BEACON FALLS — After decades of serving the community, the Beacon Falls Market now sits dark with a note taped to the front door demanding the back rent.
The market at 81 South Main St. closed its doors to the public in February, much to everyone’s surprise.
Economic Development Commission Chairman Jeremy Rodorigo said he received some phone calls about the market not being open. When he went down to check, he said, the doors were locked and the lights were off.
“The best we can tell is they just up and left. I certainly hope they are OK,” said Rodorigo of the former owners of the market.
According to an EDC newsletter, Sarah Kim of New York took the business over at the end of 2012 from longtime owners Charlie and Jeane Lee. Attempts to locate Kim for comment were unsuccessful.
An eviction notice taped to the door of the market from attorney Robert Fashjian, on behalf of the Lees, states Kim owed back rent and lawyer’s fees.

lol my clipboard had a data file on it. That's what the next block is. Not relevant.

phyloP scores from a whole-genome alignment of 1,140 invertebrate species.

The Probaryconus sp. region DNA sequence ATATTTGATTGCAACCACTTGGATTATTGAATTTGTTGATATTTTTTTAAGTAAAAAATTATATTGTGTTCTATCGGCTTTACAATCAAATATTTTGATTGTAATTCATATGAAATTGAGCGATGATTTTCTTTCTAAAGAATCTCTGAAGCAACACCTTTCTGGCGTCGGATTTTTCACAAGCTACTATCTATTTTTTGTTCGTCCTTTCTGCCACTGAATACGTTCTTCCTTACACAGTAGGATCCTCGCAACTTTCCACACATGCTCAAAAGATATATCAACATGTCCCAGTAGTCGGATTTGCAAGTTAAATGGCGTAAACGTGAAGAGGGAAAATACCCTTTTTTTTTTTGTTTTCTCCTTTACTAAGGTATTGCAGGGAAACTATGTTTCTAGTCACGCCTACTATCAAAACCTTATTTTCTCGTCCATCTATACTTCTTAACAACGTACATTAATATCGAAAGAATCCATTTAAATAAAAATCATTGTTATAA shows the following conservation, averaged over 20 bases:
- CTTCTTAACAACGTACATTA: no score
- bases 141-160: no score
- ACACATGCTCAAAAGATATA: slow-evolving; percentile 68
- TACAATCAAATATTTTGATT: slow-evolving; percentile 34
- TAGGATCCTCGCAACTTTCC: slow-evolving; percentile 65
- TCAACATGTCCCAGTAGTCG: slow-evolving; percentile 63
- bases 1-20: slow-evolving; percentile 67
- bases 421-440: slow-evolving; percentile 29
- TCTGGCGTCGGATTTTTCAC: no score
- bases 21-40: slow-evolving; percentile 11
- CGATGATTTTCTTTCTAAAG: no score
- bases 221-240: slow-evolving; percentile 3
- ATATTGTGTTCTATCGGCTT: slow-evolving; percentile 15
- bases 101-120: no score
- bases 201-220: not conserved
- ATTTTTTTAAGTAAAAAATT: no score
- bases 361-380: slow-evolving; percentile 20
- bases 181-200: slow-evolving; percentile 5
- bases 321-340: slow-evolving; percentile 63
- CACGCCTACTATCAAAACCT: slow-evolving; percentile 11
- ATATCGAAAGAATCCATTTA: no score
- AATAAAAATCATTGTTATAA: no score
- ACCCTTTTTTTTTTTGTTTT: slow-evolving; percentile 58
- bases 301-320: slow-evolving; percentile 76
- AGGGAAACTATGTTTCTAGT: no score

Although it has been closed, the shelves in the store were stocked.
The Lees took over the business from the Chicoski family in 1989 and still own the building. Attempts to reach the Lees for comment were unsuccessful.
The closing of the store has left a hole in town, according to officials.
“It was great to have a small local grocery store you could stop in and pick stuff up,” said Robert Bradley, who owns Beacon Falls Pharmacy and founded the Beacon Falls Merchant Association. “This is where I got all of my lunch meat, steaks and chicken.”
Rodorigo said the closing of the market has left residents without a convenient way to shop for groceries.
“One thing Beacon Falls really needs is a grocery store. We don’t have one. It’s inconvenient to travel out of town to pick up a pound of ground beef,” Rodorigo said.
First Selectman Christopher Bielik echoed Rodorigo’s comments saying the closing of the market has been a loss for the town.
“It certainly creates a hole where people had something local that they had been able to rely on for a long time. It takes us back to the old days of the neighborhood market and being able to walk down to the corner and get your gallon of milk,” Bielik said. “Not having that available is not only an economic loss to town, it’s a loss of a piece of town’s character.”
Rodorigo said the EDC is working with the Lees to find someone to reopen the market.
“It’s always been a nice little market,” Rodorigo said. “It always had what you need when you needed it.”